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Cat’s Cradle

Posted on 8/27/2019 12:00:00 AM in Travel Trivia

Climbing comes so unnaturally to lions, only two populations attempt it—and getting down is even more difficult, which makes for less than graceful dismounts.

Question: Where does a lion go in Tarangire to escape bug bites?

Answer: Up a tree

Lions are not really born for tree-climbing. Weighing up to 400 pounds, a lion’s body is not designed for pulling itself upward; in contrast, leopards boast leaner frames, stronger back muscles, and longer claws, making climbing easy. A rare few lions do head upward to linger in the branches, but only in two places: a single park in Uganda and around Tarangire, Tanzania.

Scientists believe that bugs are the motivation. In the hot sun, the lions naturally seek out the cooling shade of trees. Unfortunately, they aren’t the only ones: myriad insects live in the roots of the trees and the earth below. When a lion naps in the shade, it becomes a ready-made feast for the bugs at ground level, especially biting flies. As mighty as a lion may be, his big soft paws aren’t great tools for swatting insects.

As Darwin taught us, animals adapt. In this case, it is believed that the lions of Tarangire taught themselves how to pull themselves up tree trunks and now every generation teaches its young to do the same. Once up the tree, a lion is not only away from ground insects but can enjoy both the shade and the breeze in peace. An added bonus is this can be a great perch from which to scan the horizon for prey.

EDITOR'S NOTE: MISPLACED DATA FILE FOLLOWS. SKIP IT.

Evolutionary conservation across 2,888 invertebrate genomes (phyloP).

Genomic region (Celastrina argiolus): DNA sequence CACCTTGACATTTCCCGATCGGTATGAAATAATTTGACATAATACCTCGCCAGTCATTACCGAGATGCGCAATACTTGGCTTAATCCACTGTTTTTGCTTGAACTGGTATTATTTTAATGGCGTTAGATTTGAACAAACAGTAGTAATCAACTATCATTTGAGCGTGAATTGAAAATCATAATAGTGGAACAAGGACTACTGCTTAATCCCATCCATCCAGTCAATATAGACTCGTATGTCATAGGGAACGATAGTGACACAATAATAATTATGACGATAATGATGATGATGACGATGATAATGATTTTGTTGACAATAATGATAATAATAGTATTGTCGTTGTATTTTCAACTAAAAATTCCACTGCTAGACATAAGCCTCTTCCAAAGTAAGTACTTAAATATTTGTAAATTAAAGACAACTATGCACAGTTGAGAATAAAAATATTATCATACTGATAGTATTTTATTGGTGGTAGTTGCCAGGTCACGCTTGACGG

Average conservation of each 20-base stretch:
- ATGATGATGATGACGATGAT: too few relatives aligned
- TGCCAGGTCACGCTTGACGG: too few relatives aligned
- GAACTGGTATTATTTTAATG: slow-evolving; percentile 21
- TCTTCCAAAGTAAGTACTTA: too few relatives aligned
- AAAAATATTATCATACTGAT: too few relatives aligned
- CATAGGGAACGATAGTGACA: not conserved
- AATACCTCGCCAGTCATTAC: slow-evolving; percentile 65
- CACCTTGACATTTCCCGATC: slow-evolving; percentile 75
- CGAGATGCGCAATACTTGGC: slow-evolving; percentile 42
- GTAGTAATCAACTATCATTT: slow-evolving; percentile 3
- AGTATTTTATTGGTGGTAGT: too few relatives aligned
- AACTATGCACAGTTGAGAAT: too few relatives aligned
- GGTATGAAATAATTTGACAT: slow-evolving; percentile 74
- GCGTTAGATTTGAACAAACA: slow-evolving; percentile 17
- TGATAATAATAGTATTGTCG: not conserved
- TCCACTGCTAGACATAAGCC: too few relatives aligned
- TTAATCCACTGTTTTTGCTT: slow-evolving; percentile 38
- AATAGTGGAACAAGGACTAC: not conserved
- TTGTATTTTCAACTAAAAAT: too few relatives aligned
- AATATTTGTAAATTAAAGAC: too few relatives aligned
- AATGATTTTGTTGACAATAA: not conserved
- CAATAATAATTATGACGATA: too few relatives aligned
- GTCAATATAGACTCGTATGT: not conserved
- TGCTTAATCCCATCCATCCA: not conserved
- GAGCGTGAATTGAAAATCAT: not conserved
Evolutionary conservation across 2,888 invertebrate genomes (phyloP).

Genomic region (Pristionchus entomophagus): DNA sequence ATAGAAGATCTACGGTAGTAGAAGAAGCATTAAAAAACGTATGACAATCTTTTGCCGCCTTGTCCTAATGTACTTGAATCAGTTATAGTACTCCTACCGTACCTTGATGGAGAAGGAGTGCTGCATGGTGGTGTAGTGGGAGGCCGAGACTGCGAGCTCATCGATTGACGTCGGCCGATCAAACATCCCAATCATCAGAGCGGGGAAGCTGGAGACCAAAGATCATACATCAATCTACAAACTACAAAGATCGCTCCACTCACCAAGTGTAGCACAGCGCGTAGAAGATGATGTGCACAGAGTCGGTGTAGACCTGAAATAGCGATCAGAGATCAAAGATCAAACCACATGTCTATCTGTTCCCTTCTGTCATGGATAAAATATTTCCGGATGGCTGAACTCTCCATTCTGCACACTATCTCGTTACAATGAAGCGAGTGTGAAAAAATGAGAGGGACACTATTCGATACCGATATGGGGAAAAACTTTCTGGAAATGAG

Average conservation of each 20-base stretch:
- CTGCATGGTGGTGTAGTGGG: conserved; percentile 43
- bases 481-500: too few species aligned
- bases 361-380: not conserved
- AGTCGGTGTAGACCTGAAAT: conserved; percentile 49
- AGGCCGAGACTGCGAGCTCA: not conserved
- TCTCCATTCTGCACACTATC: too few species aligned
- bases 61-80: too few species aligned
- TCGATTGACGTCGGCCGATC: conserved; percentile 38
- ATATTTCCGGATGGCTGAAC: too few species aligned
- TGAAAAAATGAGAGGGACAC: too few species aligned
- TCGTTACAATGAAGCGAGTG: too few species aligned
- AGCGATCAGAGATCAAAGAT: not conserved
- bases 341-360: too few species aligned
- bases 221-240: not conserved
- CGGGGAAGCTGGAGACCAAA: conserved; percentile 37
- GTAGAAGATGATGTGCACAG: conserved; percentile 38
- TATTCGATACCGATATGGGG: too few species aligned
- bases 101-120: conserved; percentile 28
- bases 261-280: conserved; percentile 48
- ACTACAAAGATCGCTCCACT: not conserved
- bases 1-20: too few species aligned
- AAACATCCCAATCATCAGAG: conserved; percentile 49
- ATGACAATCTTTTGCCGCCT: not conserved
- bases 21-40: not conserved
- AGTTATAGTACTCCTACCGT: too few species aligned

Some things go up more easily than they come down. Many lions have trouble on the descent and it is not uncommon to see a lion pacing back and forth along a branch trying to figure out how to make the return leap to earth. Occasionally, they end up tumbling over instead of making a graceful exit. Fortunately, they are cats after all, and while they may not always land on their feet (er, paws), no one has ever reported seeing a lion lose one of its nine lives this way.

12 Things You Might Not Know About Lions

  • Wild lions once roamed Europe and Asia, but none are left in Europe, and the last 300 in Asia are in a park built to protect them, so only Africa has true free-roaming lions.

  • Female lions do the hunting, but males, who guard territory, still get to eat first.

  • You can hear the roar of a lion from as far as five miles away.

  • Unlike humans, who go grey, lion manes get darker with age, which helps you tell their age at a glance.

  • More like humans, a male lion with a nice full mane attracts more potential partners.

  • When it comes to their sex lives, lions are very focused and may mate (in three-second increments) up to 100 times in a single day to ensure success.

  • Otherwise, lions aren’t overachievers: They sleep up to 20 hours a day.

  • Lions stalk their prey so closely because they can only run fast (up to 50 mph) for five to ten seconds at a time.

  • Lion eyes have a reflective material that captures moonlight and makes their night vision six times better than that of humans.

  • Lion sisters live together for life and their daughters typically stay in the same pride for life, but their sons must seek out a new pride after age two.

  • Being a male lion is tough: Most will die after being kicked out of their pride, and only one in eight live to adulthood.

  • A century ago, 200,000 lions roamed across Africa; today, fewer than 30,000 remain.

Keep your eyes peeled for lions—and maybe look up!—during your Safari Serengeti: Tanzania Lodge & Tented Safari adventure.

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